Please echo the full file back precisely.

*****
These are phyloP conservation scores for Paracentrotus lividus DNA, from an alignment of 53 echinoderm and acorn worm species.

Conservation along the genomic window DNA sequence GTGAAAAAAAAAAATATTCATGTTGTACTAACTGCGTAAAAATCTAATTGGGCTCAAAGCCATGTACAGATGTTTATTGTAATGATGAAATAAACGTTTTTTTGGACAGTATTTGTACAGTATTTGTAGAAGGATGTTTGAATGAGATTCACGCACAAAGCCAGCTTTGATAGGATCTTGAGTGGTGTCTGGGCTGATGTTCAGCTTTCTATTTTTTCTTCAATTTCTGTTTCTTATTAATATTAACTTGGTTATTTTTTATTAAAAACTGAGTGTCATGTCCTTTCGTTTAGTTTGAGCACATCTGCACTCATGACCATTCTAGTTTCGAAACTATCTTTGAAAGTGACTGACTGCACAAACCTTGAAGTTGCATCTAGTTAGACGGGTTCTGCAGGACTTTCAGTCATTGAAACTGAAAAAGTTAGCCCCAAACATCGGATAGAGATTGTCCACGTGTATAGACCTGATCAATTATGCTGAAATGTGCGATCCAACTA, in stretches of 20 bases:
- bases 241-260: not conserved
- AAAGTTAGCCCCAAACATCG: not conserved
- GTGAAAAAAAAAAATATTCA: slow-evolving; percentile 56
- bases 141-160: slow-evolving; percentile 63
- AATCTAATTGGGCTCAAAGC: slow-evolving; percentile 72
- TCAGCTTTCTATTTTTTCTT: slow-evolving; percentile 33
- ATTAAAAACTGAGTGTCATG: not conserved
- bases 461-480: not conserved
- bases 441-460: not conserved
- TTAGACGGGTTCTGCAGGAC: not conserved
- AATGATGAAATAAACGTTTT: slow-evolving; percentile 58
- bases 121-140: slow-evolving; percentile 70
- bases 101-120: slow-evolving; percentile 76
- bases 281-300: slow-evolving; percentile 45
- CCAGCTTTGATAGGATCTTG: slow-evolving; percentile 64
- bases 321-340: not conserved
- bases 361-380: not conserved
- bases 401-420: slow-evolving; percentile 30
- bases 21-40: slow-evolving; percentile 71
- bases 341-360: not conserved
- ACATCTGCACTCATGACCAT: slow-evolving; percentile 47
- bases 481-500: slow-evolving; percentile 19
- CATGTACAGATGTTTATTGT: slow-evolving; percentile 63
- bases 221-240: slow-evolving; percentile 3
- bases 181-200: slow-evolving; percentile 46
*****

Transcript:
These are phyloP conservation scores for Paracentrotus lividus DNA, from an alignment of 53 echinoderm and acorn worm species.

Conservation along the genomic window DNA sequence GTGAAAAAAAAAAATATTCATGTTGTACTAACTGCGTAAAAATCTAATTGGGCTCAAAGCCATGTACAGATGTTTATTGTAATGATGAAATAAACGTTTTTTTGGACAGTATTTGTACAGTATTTGTAGAAGGATGTTTGAATGAGATTCACGCACAAAGCCAGCTTTGATAGGATCTTGAGTGGTGTCTGGGCTGATGTTCAGCTTTCTATTTTTTCTTCAATTTCTGTTTCTTATTAATATTAACTTGGTTATTTTTTATTAAAAACTGAGTGTCATGTCCTTTCGTTTAGTTTGAGCACATCTGCACTCATGACCATTCTAGTTTCGAAACTATCTTTGAAAGTGACTGACTGCACAAACCTTGAAGTTGCATCTAGTTAGACGGGTTCTGCAGGACTTTCAGTCATTGAAACTGAAAAAGTTAGCCCCAAACATCGGATAGAGATTGTCCACGTGTATAGACCTGATCAATTATGCTGAAATGTGCGATCCAACTA, in stretches of 20 bases:
- bases 241-260: not conserved
- AAAGTTAGCCCCAAACATCG: not conserved
- GTGAAAAAAAAAAATATTCA: slow-evolving; percentile 56
- bases 141-160: slow-evolving; percentile 63
- AATCTAATTGGGCTCAAAGC: slow-evolving; percentile 72
- TCAGCTTTCTATTTTTTCTT: slow-evolving; percentile 33
- ATTAAAAACTGAGTGTCATG: not conserved
- bases 461-480: not conserved
- bases 441-460: not conserved
- TTAGACGGGTTCTGCAGGAC: not conserved
- AATGATGAAATAAACGTTTT: slow-evolving; percentile 58
- bases 121-140: slow-evolving; percentile 70
- bases 101-120: slow-evolving; percentile 76
- bases 281-300: slow-evolving; percentile 45
- CCAGCTTTGATAGGATCTTG: slow-evolving; percentile 64
- bases 321-340: not conserved
- bases 361-380: not conserved
- bases 401-420: slow-evolving; percentile 30
- bases 21-40: slow-evolving; percentile 71
- bases 341-360: not conserved
- ACATCTGCACTCATGACCAT: slow-evolving; percentile 47
- bases 481-500: slow-evolving; percentile 19
- CATGTACAGATGTTTATTGT: slow-evolving; percentile 63
- bases 221-240: slow-evolving; percentile 3
- bases 181-200: slow-evolving; percentile 46